Wednesday, December 25, 2013
When the angels had left them and gone into heaven, the shepherds said to one another, ‘Let us go now to Bethlehem and see this thing that has taken place, which the Lord has made known to us.’ 16So they went with haste and found Mary and Joseph, and the child lying in the manger. 17When they saw this, they made known what had been told them about this child; 18and all who heard it were amazed at what the shepherds told them. 19But Mary treasured all these words and pondered them in her heart. 20The shepherds returned, glorifying and praising God for all they had heard and seen, as it had been told them. --Luke 2:15-20
And thus begins the story of how we of the Christian faith come to find our hope in an infant born not in a hospital, or on a bed of rose petals, but in a manger among barn animals. In listening to this Gospel lesson--for the third time in a 24-hour period--I had a couple of things strike me. One was the idea that God's first appearance as "the Word made flesh" is with the animals and in the environs of those without a home. The first guests at this birth were sheep and goats and cows. (OK, my manger scene now includes a lion, wolf, and fox... but that's in recognition of what will happen later in this child's life). The next to come on the scene are the shepherds. Not the religious leaders. Not the politicians. Shepherds, who were not among the elites of First Century Palestine. And so, this divine presence is revealed first to the least... a theme that is going to follow this child as he grows into the man we will call the Messiah.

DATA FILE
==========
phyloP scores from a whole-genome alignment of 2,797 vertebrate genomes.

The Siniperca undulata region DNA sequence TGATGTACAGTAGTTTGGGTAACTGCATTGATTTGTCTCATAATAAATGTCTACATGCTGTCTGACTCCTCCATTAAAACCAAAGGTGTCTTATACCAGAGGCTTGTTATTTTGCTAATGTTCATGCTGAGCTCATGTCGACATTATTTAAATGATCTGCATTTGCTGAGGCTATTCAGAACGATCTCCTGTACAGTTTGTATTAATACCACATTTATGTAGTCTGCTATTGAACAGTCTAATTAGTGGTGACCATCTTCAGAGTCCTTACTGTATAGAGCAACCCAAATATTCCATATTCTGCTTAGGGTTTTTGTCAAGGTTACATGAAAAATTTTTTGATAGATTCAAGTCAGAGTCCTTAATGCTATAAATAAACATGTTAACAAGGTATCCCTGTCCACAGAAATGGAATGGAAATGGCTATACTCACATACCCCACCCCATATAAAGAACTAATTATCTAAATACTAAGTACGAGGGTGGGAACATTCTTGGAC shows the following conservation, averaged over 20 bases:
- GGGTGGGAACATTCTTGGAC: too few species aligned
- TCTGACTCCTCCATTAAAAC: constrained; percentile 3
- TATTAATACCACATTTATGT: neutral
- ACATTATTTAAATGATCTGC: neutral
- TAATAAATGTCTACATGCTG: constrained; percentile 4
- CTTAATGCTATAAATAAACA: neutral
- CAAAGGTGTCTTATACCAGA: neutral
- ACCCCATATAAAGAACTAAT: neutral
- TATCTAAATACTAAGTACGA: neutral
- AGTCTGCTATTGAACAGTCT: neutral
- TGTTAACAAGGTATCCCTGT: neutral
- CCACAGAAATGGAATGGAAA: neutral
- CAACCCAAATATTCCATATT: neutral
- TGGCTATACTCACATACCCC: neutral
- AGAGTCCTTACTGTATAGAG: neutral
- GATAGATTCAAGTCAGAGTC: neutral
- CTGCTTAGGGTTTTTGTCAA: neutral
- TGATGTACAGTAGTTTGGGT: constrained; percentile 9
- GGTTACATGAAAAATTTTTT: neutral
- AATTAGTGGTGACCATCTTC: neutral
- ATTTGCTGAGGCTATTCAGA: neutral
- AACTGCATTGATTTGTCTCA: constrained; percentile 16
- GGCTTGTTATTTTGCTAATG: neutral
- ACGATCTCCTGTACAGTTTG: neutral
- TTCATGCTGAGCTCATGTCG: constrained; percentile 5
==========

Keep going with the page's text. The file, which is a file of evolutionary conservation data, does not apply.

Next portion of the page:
The next thing that I heard repeatedly were the words about how Mary, the young woman tapped for this extraordinary birth, listened to what the shepherds were saying about why they'd come to Bethlehem:
"It was amazing," they were telling everyone. "There were angels and they were singing and they were making such a beautiful song about this child! They said 'Glory to God in the highest heaven and peace on earth among those whom he favors! And so, here we are!!"
And there's Mary, taking in all this news, treasuring every word and pondering it in her heart. She's already sung her own song of awe and wonder, the Magnificat, which echoes that of her Jewish ancestor Hannah about God raising up the lowly. So I can only imagine what it must have been like for her to get the news of how the shepherds had heard about this birth. I can visualize this young woman, exhausted and drained from having had a baby, lying on the hay as she is surrounded by barn animals as her nurse maids, pondering all these things. "What in the world is going to become of this baby boy? What have I become a party to in all of this?" Luke doesn't tell us about Joseph's response, but I can guess that he, too, must be scratching his head and wondering, "Is this for real? Or is this another dream?" The evangelist Matthew is the one who lets us in on Joseph's dreaming, an important means of God communicating with this carpenter, to tell him, "Don't worry. Follow my lead and all will be well." It's his own way of pondering things.
Certainly, I have had much to ponder in this past month. And as I embark on my new life of following God's lead, I am a mix of emotions. I started to tear up this morning as I stared back up the aisle of St. John's, all bedecked in Christmas fare, and treasured my memories of the many times I have served as a Eucharistic Minister and a Verger. At the same time, I have been praying for and holding close in my heart my new church home, St. Thomas in Thomasville, GA. I found myself last Sunday missing the opportunity to be with them in their equally as beautiful sanctuary. Faces that have become familiar to me there (even if I'm still struggling with the names) flooded my mind and made me realize, "I really miss them."
Whatever crossroads, highways, train tracks you find yourself at in your life, my hope for you is that on this day, when we are marking the start of a new and radical way of loving, you keep your heart and mind open to the opportunity to let change happen within you. If it comes with tears, so let it be. Tears are the shedding of the old and the watering of something new. If it comes with joy, let that happiness within "go viral" as they say! If you're neither here nor there the place where you are is a starting point. Allow your dreams to guide you.
Merry Christmas, dear ponderer. Trust. Love. Amen.